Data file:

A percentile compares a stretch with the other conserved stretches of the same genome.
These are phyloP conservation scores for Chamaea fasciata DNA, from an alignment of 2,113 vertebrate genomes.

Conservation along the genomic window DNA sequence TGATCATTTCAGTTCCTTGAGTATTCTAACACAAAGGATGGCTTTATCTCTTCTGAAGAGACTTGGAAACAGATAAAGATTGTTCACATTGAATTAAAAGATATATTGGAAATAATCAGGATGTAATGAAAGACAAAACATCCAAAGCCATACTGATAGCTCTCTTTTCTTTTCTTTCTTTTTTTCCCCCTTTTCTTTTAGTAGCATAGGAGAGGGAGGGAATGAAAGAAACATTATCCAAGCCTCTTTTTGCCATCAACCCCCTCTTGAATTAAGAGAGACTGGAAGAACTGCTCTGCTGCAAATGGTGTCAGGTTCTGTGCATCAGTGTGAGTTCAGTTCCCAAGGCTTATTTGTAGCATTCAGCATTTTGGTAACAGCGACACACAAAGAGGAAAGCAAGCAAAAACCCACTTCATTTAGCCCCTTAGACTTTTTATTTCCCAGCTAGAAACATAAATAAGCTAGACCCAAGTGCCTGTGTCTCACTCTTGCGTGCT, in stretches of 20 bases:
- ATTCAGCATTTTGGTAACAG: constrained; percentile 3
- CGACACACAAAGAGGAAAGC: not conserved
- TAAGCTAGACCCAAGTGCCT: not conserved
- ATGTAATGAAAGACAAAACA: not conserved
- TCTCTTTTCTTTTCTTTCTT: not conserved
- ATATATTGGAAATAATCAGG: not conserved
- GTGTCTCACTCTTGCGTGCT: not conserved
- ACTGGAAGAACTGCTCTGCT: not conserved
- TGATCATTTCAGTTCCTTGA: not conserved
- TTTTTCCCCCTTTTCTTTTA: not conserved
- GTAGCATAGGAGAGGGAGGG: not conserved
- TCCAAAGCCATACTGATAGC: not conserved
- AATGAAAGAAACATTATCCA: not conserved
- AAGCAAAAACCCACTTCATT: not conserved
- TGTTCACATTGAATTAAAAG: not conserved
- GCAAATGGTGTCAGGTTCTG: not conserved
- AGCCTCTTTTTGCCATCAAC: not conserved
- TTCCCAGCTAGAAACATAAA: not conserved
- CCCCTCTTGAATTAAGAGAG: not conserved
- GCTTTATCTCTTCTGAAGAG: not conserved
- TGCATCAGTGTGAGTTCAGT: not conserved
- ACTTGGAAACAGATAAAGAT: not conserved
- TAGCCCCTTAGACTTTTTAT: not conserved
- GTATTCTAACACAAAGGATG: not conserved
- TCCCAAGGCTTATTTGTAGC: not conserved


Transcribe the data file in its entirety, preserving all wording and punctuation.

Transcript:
A percentile compares a stretch with the other conserved stretches of the same genome.
These are phyloP conservation scores for Chamaea fasciata DNA, from an alignment of 2,113 vertebrate genomes.

Conservation along the genomic window DNA sequence TGATCATTTCAGTTCCTTGAGTATTCTAACACAAAGGATGGCTTTATCTCTTCTGAAGAGACTTGGAAACAGATAAAGATTGTTCACATTGAATTAAAAGATATATTGGAAATAATCAGGATGTAATGAAAGACAAAACATCCAAAGCCATACTGATAGCTCTCTTTTCTTTTCTTTCTTTTTTTCCCCCTTTTCTTTTAGTAGCATAGGAGAGGGAGGGAATGAAAGAAACATTATCCAAGCCTCTTTTTGCCATCAACCCCCTCTTGAATTAAGAGAGACTGGAAGAACTGCTCTGCTGCAAATGGTGTCAGGTTCTGTGCATCAGTGTGAGTTCAGTTCCCAAGGCTTATTTGTAGCATTCAGCATTTTGGTAACAGCGACACACAAAGAGGAAAGCAAGCAAAAACCCACTTCATTTAGCCCCTTAGACTTTTTATTTCCCAGCTAGAAACATAAATAAGCTAGACCCAAGTGCCTGTGTCTCACTCTTGCGTGCT, in stretches of 20 bases:
- ATTCAGCATTTTGGTAACAG: constrained; percentile 3
- CGACACACAAAGAGGAAAGC: not conserved
- TAAGCTAGACCCAAGTGCCT: not conserved
- ATGTAATGAAAGACAAAACA: not conserved
- TCTCTTTTCTTTTCTTTCTT: not conserved
- ATATATTGGAAATAATCAGG: not conserved
- GTGTCTCACTCTTGCGTGCT: not conserved
- ACTGGAAGAACTGCTCTGCT: not conserved
- TGATCATTTCAGTTCCTTGA: not conserved
- TTTTTCCCCCTTTTCTTTTA: not conserved
- GTAGCATAGGAGAGGGAGGG: not conserved
- TCCAAAGCCATACTGATAGC: not conserved
- AATGAAAGAAACATTATCCA: not conserved
- AAGCAAAAACCCACTTCATT: not conserved
- TGTTCACATTGAATTAAAAG: not conserved
- GCAAATGGTGTCAGGTTCTG: not conserved
- AGCCTCTTTTTGCCATCAAC: not conserved
- TTCCCAGCTAGAAACATAAA: not conserved
- CCCCTCTTGAATTAAGAGAG: not conserved
- GCTTTATCTCTTCTGAAGAG: not conserved
- TGCATCAGTGTGAGTTCAGT: not conserved
- ACTTGGAAACAGATAAAGAT: not conserved
- TAGCCCCTTAGACTTTTTAT: not conserved
- GTATTCTAACACAAAGGATG: not conserved
- TCCCAAGGCTTATTTGTAGC: not conserved